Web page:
The Nakayama automorphism of a Frobenius algebra

Posted: May 5, 2011 in Frobenius Algebras, Noncommutative Ring Theory Notes
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Throughout k is a field and A is a Frobenius k-algebra. So there exists a bilinear form B : A \times A \longrightarrow k which is non-degenerate and B(xy,z)=B(x,yz), for all x,y,z \in A.

Theorem. There exists a k-algebra automorphism \sigma of A such that B(x,y)=B(y,\sigma(x)), for all x,y \in A.

Proof.  Let x \in A and define g : A \longrightarrow k by g(y)=B(x,y), for all y \in A. Clearly g \in A^* and so by this lemma, there exists a unique \theta_x \in A such that g(y)=B(y,\theta_x), for all y \in A. So B(x,y)=B(y,\theta_x), for all y \in A. Define the map \sigma : A \longrightarrow A by \sigma(x)=\theta_x, for all x \in A. So we need to prove that \sigma is a k-algebra automorphism. First we show that \sigma is k-linear. If \alpha \in k and x,y,z \in A, then

B(z, \alpha \sigma(x) + \sigma(y))=\alpha B(z, \sigma(x)) + B(z, \sigma(y))=\alpha B(x,z)+B(y,z)

=B(\alpha x + y,z)=B(z, \sigma(\alpha x + y)).

Therefore, since B is non-degenerate, \sigma(\alpha x + y)=\alpha \sigma(x) + \sigma(y) and so \sigma is k-linear. It is easy to see that \sigma is injective: if \sigma(x)=0, then B(x,y)=B(y,\sigma(x))=B(y,0)=0, for all y \in A and hence x = 0 because B is non-degenerate (see the Remark in this post). Hence \sigma is surjective as well because A is finite dimensional. So we only need to prove that \sigma is multiplicative. Recall that B(xy,z)=B(x,yz), for all x,y,z \in A and thus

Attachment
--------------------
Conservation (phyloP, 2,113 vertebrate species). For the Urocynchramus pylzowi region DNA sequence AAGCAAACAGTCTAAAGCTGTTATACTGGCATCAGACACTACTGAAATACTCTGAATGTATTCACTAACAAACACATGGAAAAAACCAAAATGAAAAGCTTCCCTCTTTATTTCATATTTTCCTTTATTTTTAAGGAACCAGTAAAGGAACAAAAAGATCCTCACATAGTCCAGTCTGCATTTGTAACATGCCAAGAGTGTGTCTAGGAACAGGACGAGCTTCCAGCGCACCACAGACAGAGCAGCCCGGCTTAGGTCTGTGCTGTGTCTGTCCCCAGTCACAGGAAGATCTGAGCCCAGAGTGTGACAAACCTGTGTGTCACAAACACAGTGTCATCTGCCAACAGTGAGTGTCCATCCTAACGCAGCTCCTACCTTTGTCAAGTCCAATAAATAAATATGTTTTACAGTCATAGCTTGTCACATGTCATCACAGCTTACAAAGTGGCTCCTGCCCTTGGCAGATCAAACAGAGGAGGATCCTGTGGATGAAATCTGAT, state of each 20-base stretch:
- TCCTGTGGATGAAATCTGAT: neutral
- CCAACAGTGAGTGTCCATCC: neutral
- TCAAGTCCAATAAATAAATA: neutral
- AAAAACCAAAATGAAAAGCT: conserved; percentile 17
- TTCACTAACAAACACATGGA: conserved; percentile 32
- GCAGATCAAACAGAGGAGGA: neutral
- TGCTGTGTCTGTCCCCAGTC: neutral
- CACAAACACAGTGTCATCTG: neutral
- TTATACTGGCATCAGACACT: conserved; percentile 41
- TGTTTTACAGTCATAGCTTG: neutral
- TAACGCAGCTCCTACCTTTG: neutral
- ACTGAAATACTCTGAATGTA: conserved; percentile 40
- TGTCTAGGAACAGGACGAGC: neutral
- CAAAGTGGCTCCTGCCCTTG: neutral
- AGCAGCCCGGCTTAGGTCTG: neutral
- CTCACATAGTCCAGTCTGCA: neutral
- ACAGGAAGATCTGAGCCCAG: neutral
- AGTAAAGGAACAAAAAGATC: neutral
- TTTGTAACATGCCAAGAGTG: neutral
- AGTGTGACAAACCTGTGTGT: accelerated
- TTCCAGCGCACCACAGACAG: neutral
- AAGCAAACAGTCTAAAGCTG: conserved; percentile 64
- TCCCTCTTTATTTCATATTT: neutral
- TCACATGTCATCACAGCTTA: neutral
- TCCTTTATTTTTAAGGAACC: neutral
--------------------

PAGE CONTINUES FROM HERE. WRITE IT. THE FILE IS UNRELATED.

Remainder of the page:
B(z, \sigma(xy))=B(xy, z)=B(x,yz)=B(yz, \sigma(x))=B(y, z \sigma(x))=B(z \sigma(x), \sigma(y))

=B(z, \sigma(x)\sigma(y)).

 Therefore \sigma(xy)=\sigma(x)\sigma(y) because B is non-degenerate. \Box

Definition. The k-algebra automorphism \sigma in the above theorem is called the Nakayama automorphism.

We proved in here that there exists f \in A^* such that \ker f does not contain any non-zero left ideal of A. In fact we saw that B(x,y)=f(xy), for all x,y \in A. So if \sigma is the Nakayama automorphism of A, then f(xy)=f(y \sigma(x)), for all x,y \in A.


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